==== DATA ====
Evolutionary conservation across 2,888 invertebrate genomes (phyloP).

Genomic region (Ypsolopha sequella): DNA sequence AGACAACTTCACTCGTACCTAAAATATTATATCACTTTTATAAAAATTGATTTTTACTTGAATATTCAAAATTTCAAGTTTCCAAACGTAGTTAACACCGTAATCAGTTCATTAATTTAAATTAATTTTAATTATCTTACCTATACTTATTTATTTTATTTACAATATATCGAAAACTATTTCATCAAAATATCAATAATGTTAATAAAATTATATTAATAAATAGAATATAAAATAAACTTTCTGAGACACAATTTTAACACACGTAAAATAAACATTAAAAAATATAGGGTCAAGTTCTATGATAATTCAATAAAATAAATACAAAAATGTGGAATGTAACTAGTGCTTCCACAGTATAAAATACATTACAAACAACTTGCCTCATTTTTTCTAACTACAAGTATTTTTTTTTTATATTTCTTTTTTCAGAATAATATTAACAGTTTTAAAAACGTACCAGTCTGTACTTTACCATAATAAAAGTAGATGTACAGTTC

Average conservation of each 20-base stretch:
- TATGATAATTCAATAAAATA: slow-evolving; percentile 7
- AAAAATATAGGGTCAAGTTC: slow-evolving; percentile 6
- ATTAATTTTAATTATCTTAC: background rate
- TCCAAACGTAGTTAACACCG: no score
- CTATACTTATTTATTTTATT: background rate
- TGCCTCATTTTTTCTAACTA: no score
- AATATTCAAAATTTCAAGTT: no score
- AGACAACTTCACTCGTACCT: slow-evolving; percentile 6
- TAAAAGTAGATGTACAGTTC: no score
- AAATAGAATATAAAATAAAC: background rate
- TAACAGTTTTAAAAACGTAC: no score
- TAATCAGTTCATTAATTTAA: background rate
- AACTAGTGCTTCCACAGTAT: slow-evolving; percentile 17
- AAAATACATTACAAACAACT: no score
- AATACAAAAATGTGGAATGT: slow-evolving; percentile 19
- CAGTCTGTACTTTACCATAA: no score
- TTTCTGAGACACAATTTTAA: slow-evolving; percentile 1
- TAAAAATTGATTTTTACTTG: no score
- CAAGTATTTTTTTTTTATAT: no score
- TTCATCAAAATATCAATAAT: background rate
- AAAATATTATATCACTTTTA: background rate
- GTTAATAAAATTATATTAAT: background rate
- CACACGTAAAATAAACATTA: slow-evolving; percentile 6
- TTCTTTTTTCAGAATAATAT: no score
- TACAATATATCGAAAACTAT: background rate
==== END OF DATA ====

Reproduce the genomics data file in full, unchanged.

Evolutionary conservation across 2,888 invertebrate genomes (phyloP).

Genomic region (Ypsolopha sequella): DNA sequence AGACAACTTCACTCGTACCTAAAATATTATATCACTTTTATAAAAATTGATTTTTACTTGAATATTCAAAATTTCAAGTTTCCAAACGTAGTTAACACCGTAATCAGTTCATTAATTTAAATTAATTTTAATTATCTTACCTATACTTATTTATTTTATTTACAATATATCGAAAACTATTTCATCAAAATATCAATAATGTTAATAAAATTATATTAATAAATAGAATATAAAATAAACTTTCTGAGACACAATTTTAACACACGTAAAATAAACATTAAAAAATATAGGGTCAAGTTCTATGATAATTCAATAAAATAAATACAAAAATGTGGAATGTAACTAGTGCTTCCACAGTATAAAATACATTACAAACAACTTGCCTCATTTTTTCTAACTACAAGTATTTTTTTTTTATATTTCTTTTTTCAGAATAATATTAACAGTTTTAAAAACGTACCAGTCTGTACTTTACCATAATAAAAGTAGATGTACAGTTC

Average conservation of each 20-base stretch:
- TATGATAATTCAATAAAATA: slow-evolving; percentile 7
- AAAAATATAGGGTCAAGTTC: slow-evolving; percentile 6
- ATTAATTTTAATTATCTTAC: background rate
- TCCAAACGTAGTTAACACCG: no score
- CTATACTTATTTATTTTATT: background rate
- TGCCTCATTTTTTCTAACTA: no score
- AATATTCAAAATTTCAAGTT: no score
- AGACAACTTCACTCGTACCT: slow-evolving; percentile 6
- TAAAAGTAGATGTACAGTTC: no score
- AAATAGAATATAAAATAAAC: background rate
- TAACAGTTTTAAAAACGTAC: no score
- TAATCAGTTCATTAATTTAA: background rate
- AACTAGTGCTTCCACAGTAT: slow-evolving; percentile 17
- AAAATACATTACAAACAACT: no score
- AATACAAAAATGTGGAATGT: slow-evolving; percentile 19
- CAGTCTGTACTTTACCATAA: no score
- TTTCTGAGACACAATTTTAA: slow-evolving; percentile 1
- TAAAAATTGATTTTTACTTG: no score
- CAAGTATTTTTTTTTTATAT: no score
- TTCATCAAAATATCAATAAT: background rate
- AAAATATTATATCACTTTTA: background rate
- GTTAATAAAATTATATTAAT: background rate
- CACACGTAAAATAAACATTA: slow-evolving; percentile 6
- TTCTTTTTTCAGAATAATAT: no score
- TACAATATATCGAAAACTAT: background rate